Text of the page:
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Food Hub Report Series Launched by USDA

July 17, 2015

Filling a gap in information on operations and best practices from food hubs, the U.S. Department of Agriculture Rural Development mission area launched a new technical report series called Running a Food Hub with the first report, Running a Food Hub: Lessons Learned from the Field, Vol. One (hereafter Lessons Learned) on July 15.

Yesterday’s release of the report series, developed in partnership with Virginia Foundation for Agriculture, Innovation and Rural Sustainability (VA FAIRS) and Matson Consulting, highlights issues food hubs should consider in starting or expanding a food hub and provides operational profiles from 11 successful food hubs around the country.

The publication of the report followed by a day the release of the Wallace Center et. al.’s COUNTING VALUES: Food Hub Financial Benchmarking Study that we profiled yesterday.

Lessons Learned covers the following areas in food hub operations: Customers, Labor, Products, Operations, Food Safety Certifications, Transportation, Infrastructure, Software, Viability and Success, and Common Ground.

Food hubs featured in the report range in size from 1 full-time employee (FTE) with a few seasonal and/or part-time employees (PTE) to 22 FTEs and PTEs and work with between 12 to 700 producers. The hubs, the majority of which were developed within the past 10 years, are a mixture of cooperatives, nonprofits, S-Corporations (a special type of corporation in which shareholders are taxed rather than the business itself) and an LLC (limited liability corporation), with sales ranging from $60,000 to $5.5 million.

The report offers practical advice, such as recommending a diversity of products and creating operational advantages through partnerships or existing infrastructure in a region, as well as featuring characteristics common to the featured food hubs, such as approaches to infrastructure, and issues important to the longevity of food hubs, such as food safety practices and certification.

Among the successful food hubs featured in its profiles section are:

  • La Montanita Co-op Distribution Center, which uses a cooperative model and has been serving New Mexico from its Albuquerque location since 2007. Originally a coop grocery chain started in 1976, La Montanita has since expanded into a food hub, known as the Cooperative Distribution Center (CDC), that sources more than 1,100 products from almost 700 local producers. Its customers include its own stores, the Whole Foods grocery chain, local natural grocery stores, schools, and universities. The CDC operates with minimal grant or foundation funding, with sales from the CDC exceeding $5.5 million for fiscal year 2014.
  • Nashville Grown, which uses a non-profit model and was launched in 2013 to primarily connect local growers with restaurants in the Nashville area. The food hub primarily sells fruits and vegetables, as well as some eggs and grains. One unique feature of this food hub is its willingness to work with backyard gardeners, who may over-produce a certain item that they would like to market. Product is picked up from among a rotating group of 54 producers (both full-time farmers and backyard gardeners) for immediate distribution among the hub’s 64 wholesale customers. Having very little of its own infrastructure, the hub does not do any additional processing or cleaning of product when assembling orders. However, plans are underway for the food hub to acquire a refrigerated truck, commercial coolers, and to lease a warehouse facility.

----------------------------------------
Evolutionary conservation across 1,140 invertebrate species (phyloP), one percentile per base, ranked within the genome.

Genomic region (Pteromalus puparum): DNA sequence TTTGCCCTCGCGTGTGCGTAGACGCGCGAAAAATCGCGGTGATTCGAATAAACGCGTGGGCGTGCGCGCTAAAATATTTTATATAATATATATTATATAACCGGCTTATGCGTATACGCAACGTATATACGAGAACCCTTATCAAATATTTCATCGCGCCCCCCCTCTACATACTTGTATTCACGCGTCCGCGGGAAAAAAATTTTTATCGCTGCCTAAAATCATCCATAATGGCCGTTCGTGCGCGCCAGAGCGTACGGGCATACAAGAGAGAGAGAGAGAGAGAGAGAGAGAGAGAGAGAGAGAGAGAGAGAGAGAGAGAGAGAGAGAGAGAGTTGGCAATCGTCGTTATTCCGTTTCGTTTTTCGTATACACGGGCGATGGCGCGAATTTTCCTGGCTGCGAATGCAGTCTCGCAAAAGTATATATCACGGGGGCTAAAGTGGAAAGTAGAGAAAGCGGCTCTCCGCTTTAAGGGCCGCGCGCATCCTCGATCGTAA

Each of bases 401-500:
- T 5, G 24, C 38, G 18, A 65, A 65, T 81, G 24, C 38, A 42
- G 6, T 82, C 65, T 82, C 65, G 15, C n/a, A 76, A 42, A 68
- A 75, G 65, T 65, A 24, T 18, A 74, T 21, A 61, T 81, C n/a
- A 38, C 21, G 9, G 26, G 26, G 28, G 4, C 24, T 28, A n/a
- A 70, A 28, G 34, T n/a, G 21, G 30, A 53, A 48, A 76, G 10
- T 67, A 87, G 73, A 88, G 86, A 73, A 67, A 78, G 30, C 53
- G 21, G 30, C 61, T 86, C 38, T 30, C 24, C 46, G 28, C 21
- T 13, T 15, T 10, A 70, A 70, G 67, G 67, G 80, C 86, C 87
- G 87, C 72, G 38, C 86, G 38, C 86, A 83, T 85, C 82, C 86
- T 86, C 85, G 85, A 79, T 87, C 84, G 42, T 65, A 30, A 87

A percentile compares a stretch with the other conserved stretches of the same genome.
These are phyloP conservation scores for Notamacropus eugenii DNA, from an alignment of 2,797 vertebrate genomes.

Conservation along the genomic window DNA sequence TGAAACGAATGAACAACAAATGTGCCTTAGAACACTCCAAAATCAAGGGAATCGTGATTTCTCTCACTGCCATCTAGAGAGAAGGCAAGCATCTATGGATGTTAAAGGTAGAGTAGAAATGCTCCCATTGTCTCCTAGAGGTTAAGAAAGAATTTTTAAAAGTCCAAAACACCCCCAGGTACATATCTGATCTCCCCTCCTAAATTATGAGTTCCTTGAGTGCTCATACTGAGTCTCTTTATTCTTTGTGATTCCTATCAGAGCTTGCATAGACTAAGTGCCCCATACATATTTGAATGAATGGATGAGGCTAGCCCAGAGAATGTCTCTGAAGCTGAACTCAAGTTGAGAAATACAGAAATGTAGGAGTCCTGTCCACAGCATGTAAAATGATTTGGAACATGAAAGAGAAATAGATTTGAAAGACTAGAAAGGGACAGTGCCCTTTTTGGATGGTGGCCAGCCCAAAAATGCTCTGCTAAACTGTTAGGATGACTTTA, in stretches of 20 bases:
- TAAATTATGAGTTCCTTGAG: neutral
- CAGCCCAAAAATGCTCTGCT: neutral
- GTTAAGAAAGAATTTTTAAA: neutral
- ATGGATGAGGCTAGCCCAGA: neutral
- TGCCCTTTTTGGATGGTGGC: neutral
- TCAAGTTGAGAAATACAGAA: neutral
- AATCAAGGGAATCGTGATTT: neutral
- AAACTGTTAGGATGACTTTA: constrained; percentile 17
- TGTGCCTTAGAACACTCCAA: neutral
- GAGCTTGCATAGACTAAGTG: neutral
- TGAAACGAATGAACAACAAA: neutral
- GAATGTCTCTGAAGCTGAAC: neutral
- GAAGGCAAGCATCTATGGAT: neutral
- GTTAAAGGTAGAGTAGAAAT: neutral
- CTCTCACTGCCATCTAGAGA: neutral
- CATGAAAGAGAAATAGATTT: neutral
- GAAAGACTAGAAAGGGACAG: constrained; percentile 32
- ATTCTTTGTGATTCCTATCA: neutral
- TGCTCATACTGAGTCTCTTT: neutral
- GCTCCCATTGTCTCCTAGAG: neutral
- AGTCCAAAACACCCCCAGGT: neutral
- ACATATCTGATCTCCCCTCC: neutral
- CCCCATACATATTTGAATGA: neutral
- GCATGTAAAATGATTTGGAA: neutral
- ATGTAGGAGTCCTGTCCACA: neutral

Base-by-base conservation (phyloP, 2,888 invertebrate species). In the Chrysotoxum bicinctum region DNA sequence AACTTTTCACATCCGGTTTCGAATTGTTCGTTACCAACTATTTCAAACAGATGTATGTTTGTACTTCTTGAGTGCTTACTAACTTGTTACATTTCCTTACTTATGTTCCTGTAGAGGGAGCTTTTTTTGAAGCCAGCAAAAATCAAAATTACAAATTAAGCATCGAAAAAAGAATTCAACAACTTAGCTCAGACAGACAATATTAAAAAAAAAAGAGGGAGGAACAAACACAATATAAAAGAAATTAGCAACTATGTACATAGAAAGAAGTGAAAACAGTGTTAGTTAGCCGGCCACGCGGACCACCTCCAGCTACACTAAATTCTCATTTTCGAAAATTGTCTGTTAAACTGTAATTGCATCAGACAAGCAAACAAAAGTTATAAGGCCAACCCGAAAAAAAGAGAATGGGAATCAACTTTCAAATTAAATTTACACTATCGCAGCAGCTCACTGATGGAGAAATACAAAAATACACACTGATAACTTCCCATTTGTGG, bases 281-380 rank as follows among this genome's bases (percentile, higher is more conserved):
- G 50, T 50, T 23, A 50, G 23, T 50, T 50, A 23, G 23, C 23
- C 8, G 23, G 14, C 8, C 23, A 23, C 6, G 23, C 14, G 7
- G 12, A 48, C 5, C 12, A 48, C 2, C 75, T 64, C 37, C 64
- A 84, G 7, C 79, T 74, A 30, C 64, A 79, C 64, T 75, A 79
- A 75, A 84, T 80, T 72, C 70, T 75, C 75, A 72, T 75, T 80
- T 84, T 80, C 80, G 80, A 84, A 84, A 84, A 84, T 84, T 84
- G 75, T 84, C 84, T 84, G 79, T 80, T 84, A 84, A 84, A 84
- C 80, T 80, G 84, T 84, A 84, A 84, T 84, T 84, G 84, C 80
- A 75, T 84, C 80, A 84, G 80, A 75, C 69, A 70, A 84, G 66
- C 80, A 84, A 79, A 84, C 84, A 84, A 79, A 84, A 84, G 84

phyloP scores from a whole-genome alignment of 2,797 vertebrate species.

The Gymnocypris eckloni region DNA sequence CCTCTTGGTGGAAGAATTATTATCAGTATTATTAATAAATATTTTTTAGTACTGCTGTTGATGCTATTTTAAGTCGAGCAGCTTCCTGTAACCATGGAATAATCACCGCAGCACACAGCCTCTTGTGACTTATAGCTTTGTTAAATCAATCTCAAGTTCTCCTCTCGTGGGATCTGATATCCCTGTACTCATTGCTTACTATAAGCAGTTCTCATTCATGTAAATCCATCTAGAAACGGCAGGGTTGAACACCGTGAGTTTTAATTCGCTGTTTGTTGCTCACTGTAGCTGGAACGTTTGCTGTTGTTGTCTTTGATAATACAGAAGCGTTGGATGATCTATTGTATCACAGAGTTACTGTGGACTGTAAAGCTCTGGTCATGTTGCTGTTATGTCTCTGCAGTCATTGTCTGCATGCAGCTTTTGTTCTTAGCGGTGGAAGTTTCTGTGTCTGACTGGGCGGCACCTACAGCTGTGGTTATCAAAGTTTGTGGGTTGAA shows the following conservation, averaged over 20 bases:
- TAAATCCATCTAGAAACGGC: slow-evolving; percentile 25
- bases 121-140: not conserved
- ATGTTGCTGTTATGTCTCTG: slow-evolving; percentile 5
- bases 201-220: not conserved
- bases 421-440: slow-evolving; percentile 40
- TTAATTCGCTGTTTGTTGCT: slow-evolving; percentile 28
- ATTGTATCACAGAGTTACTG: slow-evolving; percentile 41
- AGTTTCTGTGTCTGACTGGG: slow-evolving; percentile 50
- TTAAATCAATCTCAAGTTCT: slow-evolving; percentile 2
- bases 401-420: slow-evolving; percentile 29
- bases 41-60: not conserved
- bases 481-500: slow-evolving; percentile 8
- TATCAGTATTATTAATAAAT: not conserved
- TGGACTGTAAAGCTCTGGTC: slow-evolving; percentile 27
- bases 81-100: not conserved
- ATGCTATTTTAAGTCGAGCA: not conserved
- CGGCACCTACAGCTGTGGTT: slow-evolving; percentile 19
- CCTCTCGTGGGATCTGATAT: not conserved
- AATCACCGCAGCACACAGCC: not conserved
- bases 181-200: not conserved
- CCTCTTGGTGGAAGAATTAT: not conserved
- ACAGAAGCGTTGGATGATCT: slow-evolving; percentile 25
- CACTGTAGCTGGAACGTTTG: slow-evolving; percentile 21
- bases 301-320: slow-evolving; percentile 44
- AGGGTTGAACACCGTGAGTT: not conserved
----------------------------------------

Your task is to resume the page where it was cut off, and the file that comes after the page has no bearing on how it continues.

• This Old Farm, started in 2009 in Darlington, Indiana, uses an S-corporation model to serve its mostly wholesale customers local meats, produce, and value-added products. Originally a farm, the food hub has grown over time to also include a USDA-inspected meat processing facility. The food hub oversees the processing of all the meat sold through it to ensure humane, clean handling of all meat products and consistent meat quality. The food hub owns two trucks and handles deliveries for non-local sales by contracting with less-than-truckload (LTL) carriers and works with a regional produce company to arrange backhauling.

To learn more about these and other feature food hubs’ operations and growth through the years, see Running a Food Hub, Lessons Learned from the Field, Vol. One.

Over the past several years, USDA has been promoting food hubs and other local food businesses and infrastructure through similar reports, along with other information and resources (including access to capital). A description of hundreds of local and regional food system projects supported, in part, through USDA programs between 2009 and 2014 can be found in the Know Your Farmer, Know Your Food Compass, which we reported earlier this month as having been revised and re-released at the end of June.

For information on federal programs that can assist the development of food hubs and other participants in the local and regional food economy, see NSAC’s Grassroots Guide to Federal Farm and Food Programs.

Categories: Beginning and Minority Farmers, Farm Bill, Local & Regional Food Systems, Rural Development

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